Youth Empowerment Part 2: Suicide Prevention and Social Media

Youth Empowerment Part 2: Suicide Prevention and Social Media

Wednesday, July 26, 2017

Times:

11 a.m. Alaska
12 p.m. Pacific
12 p.m. Arizona
1 p.m. Mountain
2 p.m. Central
3 p.m. Eastern

The SAMHSA Tribal TTA Center will join the Center for Native American Youth (CNAY) and members of their 2017 Champions for Change class for a series of three webinars focusing on youth empowerment in Indian Country.

In Part 2 we welcome Faith Holyan, a 16-year-old member of the Navajo Nation. After losing a close friend to suicide, Faith started #codepurple—a social media-based suicide prevention campaign—to connect peers going through difficult times with friends and loved ones. As a former World Champion in the Indian National Finals Rodeo circuit, Faith uses her title and recognition to advocate for youth suicide prevention and mental health awareness. She also hosts local community events for her peers that serve as safe spaces for discussing mental health-related issues.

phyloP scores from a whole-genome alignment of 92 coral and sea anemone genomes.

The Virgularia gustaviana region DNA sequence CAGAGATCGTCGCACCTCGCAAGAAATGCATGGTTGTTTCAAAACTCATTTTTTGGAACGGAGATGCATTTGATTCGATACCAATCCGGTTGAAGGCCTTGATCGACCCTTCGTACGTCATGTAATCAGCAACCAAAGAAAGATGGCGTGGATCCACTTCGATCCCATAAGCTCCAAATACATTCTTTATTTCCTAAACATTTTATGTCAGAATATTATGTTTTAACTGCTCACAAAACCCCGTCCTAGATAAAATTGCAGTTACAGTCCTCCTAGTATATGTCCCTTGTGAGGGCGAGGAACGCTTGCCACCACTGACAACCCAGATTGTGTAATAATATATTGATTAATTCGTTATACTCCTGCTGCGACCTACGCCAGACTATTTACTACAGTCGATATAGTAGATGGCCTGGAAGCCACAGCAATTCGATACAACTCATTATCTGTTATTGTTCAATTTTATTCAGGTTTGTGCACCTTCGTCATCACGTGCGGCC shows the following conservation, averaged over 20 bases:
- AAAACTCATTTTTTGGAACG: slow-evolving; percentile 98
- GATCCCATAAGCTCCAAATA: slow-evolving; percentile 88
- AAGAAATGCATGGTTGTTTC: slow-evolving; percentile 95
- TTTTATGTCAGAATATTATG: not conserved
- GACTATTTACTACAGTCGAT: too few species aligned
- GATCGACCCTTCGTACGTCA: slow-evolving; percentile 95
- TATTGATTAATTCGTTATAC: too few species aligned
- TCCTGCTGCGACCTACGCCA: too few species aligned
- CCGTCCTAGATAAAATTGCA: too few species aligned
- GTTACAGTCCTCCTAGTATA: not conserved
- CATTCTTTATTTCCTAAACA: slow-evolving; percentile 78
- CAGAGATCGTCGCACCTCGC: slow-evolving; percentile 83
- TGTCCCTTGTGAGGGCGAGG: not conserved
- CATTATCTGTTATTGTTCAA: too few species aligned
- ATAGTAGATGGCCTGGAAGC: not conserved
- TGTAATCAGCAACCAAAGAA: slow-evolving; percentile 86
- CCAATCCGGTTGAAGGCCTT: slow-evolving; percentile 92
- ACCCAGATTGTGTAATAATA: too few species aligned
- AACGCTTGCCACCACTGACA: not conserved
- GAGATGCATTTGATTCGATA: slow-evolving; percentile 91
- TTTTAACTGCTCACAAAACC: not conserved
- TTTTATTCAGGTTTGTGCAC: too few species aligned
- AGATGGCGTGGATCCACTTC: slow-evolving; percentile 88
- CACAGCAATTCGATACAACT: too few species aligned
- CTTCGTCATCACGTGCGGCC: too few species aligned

Register for the webinar. You will receive a confirmation email. On the day of the webinar, use the link provided in your registration confirmation email. Please join 15 minutes prior to the webinar.

Webinar: Healing Methods – Suicide Prevention in Native Communities

Suicide Prevention Part 1: Healing Methods—Suicide Prevention in Native Communities

Webinar Date:

Tuesday, June 13, 2017

Times:

10 a.m. Alaska
11 a.m. Pacific
11 a.m. Arizona
12 p.m. Mountain
1 p.m. Central
2 p.m. Eastern

Register here!

About the Webinar by SAMHSA